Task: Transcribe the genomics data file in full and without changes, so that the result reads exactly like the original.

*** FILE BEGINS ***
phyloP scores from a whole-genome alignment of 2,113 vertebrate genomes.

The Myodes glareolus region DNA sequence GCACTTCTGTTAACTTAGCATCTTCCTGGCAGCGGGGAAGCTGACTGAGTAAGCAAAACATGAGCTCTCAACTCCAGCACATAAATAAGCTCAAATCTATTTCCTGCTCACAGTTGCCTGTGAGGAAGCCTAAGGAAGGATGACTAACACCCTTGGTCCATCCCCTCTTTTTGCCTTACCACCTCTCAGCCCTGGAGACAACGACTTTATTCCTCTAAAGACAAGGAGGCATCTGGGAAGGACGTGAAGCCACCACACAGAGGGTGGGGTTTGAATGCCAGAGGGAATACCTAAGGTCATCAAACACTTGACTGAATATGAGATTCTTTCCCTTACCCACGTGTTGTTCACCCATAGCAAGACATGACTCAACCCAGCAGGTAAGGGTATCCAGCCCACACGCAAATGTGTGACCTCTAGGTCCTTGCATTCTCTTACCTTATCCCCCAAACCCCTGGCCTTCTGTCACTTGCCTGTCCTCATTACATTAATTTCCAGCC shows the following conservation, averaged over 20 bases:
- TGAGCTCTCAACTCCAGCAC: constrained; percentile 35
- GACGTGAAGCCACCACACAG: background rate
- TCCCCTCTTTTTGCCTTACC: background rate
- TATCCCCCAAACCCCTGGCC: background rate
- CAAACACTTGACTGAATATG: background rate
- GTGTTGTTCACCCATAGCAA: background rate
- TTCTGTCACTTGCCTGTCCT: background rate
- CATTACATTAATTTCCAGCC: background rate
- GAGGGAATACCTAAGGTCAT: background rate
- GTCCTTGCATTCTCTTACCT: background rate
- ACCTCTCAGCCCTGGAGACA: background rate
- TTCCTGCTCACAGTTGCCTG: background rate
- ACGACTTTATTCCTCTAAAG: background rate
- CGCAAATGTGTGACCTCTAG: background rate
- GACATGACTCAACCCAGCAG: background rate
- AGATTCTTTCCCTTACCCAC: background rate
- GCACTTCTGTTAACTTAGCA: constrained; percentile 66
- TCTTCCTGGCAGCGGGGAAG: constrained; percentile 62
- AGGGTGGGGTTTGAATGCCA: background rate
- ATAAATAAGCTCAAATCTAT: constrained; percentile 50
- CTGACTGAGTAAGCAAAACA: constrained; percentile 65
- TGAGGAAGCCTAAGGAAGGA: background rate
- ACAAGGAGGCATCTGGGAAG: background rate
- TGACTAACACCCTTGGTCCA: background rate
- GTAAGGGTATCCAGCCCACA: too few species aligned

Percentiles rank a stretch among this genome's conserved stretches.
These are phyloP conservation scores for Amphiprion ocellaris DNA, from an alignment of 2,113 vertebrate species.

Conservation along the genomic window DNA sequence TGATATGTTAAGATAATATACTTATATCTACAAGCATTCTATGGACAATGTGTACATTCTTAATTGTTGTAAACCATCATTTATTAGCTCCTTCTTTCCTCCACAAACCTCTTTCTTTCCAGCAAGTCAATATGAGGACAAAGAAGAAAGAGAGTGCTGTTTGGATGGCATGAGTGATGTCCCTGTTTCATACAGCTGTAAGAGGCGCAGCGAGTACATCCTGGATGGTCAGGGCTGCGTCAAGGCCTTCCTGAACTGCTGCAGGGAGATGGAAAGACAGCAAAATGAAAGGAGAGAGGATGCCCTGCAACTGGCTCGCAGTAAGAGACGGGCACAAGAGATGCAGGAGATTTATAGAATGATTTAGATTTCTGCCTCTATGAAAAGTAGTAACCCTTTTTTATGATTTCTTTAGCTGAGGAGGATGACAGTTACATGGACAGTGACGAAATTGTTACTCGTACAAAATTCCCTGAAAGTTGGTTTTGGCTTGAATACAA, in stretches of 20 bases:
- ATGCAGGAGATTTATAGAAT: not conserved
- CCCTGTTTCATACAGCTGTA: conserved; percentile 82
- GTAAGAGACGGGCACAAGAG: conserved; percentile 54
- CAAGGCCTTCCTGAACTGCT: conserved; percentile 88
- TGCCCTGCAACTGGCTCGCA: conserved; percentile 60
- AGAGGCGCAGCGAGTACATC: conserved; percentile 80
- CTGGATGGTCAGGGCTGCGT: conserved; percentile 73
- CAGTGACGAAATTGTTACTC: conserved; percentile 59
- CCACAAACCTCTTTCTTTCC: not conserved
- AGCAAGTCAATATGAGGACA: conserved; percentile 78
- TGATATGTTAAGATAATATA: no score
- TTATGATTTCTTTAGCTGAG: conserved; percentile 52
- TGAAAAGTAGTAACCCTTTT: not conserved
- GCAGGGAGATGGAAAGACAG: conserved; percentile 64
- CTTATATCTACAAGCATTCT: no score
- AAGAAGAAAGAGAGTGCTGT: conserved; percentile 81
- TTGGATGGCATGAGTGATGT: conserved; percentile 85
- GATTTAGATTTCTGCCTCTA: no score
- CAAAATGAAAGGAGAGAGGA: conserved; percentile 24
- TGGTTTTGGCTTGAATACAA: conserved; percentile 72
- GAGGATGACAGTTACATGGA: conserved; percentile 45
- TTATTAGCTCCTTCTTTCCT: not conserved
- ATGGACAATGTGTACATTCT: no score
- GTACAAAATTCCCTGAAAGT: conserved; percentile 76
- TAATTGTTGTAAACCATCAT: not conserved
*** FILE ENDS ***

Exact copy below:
phyloP scores from a whole-genome alignment of 2,113 vertebrate genomes.

The Myodes glareolus region DNA sequence GCACTTCTGTTAACTTAGCATCTTCCTGGCAGCGGGGAAGCTGACTGAGTAAGCAAAACATGAGCTCTCAACTCCAGCACATAAATAAGCTCAAATCTATTTCCTGCTCACAGTTGCCTGTGAGGAAGCCTAAGGAAGGATGACTAACACCCTTGGTCCATCCCCTCTTTTTGCCTTACCACCTCTCAGCCCTGGAGACAACGACTTTATTCCTCTAAAGACAAGGAGGCATCTGGGAAGGACGTGAAGCCACCACACAGAGGGTGGGGTTTGAATGCCAGAGGGAATACCTAAGGTCATCAAACACTTGACTGAATATGAGATTCTTTCCCTTACCCACGTGTTGTTCACCCATAGCAAGACATGACTCAACCCAGCAGGTAAGGGTATCCAGCCCACACGCAAATGTGTGACCTCTAGGTCCTTGCATTCTCTTACCTTATCCCCCAAACCCCTGGCCTTCTGTCACTTGCCTGTCCTCATTACATTAATTTCCAGCC shows the following conservation, averaged over 20 bases:
- TGAGCTCTCAACTCCAGCAC: constrained; percentile 35
- GACGTGAAGCCACCACACAG: background rate
- TCCCCTCTTTTTGCCTTACC: background rate
- TATCCCCCAAACCCCTGGCC: background rate
- CAAACACTTGACTGAATATG: background rate
- GTGTTGTTCACCCATAGCAA: background rate
- TTCTGTCACTTGCCTGTCCT: background rate
- CATTACATTAATTTCCAGCC: background rate
- GAGGGAATACCTAAGGTCAT: background rate
- GTCCTTGCATTCTCTTACCT: background rate
- ACCTCTCAGCCCTGGAGACA: background rate
- TTCCTGCTCACAGTTGCCTG: background rate
- ACGACTTTATTCCTCTAAAG: background rate
- CGCAAATGTGTGACCTCTAG: background rate
- GACATGACTCAACCCAGCAG: background rate
- AGATTCTTTCCCTTACCCAC: background rate
- GCACTTCTGTTAACTTAGCA: constrained; percentile 66
- TCTTCCTGGCAGCGGGGAAG: constrained; percentile 62
- AGGGTGGGGTTTGAATGCCA: background rate
- ATAAATAAGCTCAAATCTAT: constrained; percentile 50
- CTGACTGAGTAAGCAAAACA: constrained; percentile 65
- TGAGGAAGCCTAAGGAAGGA: background rate
- ACAAGGAGGCATCTGGGAAG: background rate
- TGACTAACACCCTTGGTCCA: background rate
- GTAAGGGTATCCAGCCCACA: too few species aligned

Percentiles rank a stretch among this genome's conserved stretches.
These are phyloP conservation scores for Amphiprion ocellaris DNA, from an alignment of 2,113 vertebrate species.

Conservation along the genomic window DNA sequence TGATATGTTAAGATAATATACTTATATCTACAAGCATTCTATGGACAATGTGTACATTCTTAATTGTTGTAAACCATCATTTATTAGCTCCTTCTTTCCTCCACAAACCTCTTTCTTTCCAGCAAGTCAATATGAGGACAAAGAAGAAAGAGAGTGCTGTTTGGATGGCATGAGTGATGTCCCTGTTTCATACAGCTGTAAGAGGCGCAGCGAGTACATCCTGGATGGTCAGGGCTGCGTCAAGGCCTTCCTGAACTGCTGCAGGGAGATGGAAAGACAGCAAAATGAAAGGAGAGAGGATGCCCTGCAACTGGCTCGCAGTAAGAGACGGGCACAAGAGATGCAGGAGATTTATAGAATGATTTAGATTTCTGCCTCTATGAAAAGTAGTAACCCTTTTTTATGATTTCTTTAGCTGAGGAGGATGACAGTTACATGGACAGTGACGAAATTGTTACTCGTACAAAATTCCCTGAAAGTTGGTTTTGGCTTGAATACAA, in stretches of 20 bases:
- ATGCAGGAGATTTATAGAAT: not conserved
- CCCTGTTTCATACAGCTGTA: conserved; percentile 82
- GTAAGAGACGGGCACAAGAG: conserved; percentile 54
- CAAGGCCTTCCTGAACTGCT: conserved; percentile 88
- TGCCCTGCAACTGGCTCGCA: conserved; percentile 60
- AGAGGCGCAGCGAGTACATC: conserved; percentile 80
- CTGGATGGTCAGGGCTGCGT: conserved; percentile 73
- CAGTGACGAAATTGTTACTC: conserved; percentile 59
- CCACAAACCTCTTTCTTTCC: not conserved
- AGCAAGTCAATATGAGGACA: conserved; percentile 78
- TGATATGTTAAGATAATATA: no score
- TTATGATTTCTTTAGCTGAG: conserved; percentile 52
- TGAAAAGTAGTAACCCTTTT: not conserved
- GCAGGGAGATGGAAAGACAG: conserved; percentile 64
- CTTATATCTACAAGCATTCT: no score
- AAGAAGAAAGAGAGTGCTGT: conserved; percentile 81
- TTGGATGGCATGAGTGATGT: conserved; percentile 85
- GATTTAGATTTCTGCCTCTA: no score
- CAAAATGAAAGGAGAGAGGA: conserved; percentile 24
- TGGTTTTGGCTTGAATACAA: conserved; percentile 72
- GAGGATGACAGTTACATGGA: conserved; percentile 45
- TTATTAGCTCCTTCTTTCCT: not conserved
- ATGGACAATGTGTACATTCT: no score
- GTACAAAATTCCCTGAAAGT: conserved; percentile 76
- TAATTGTTGTAAACCATCAT: not conserved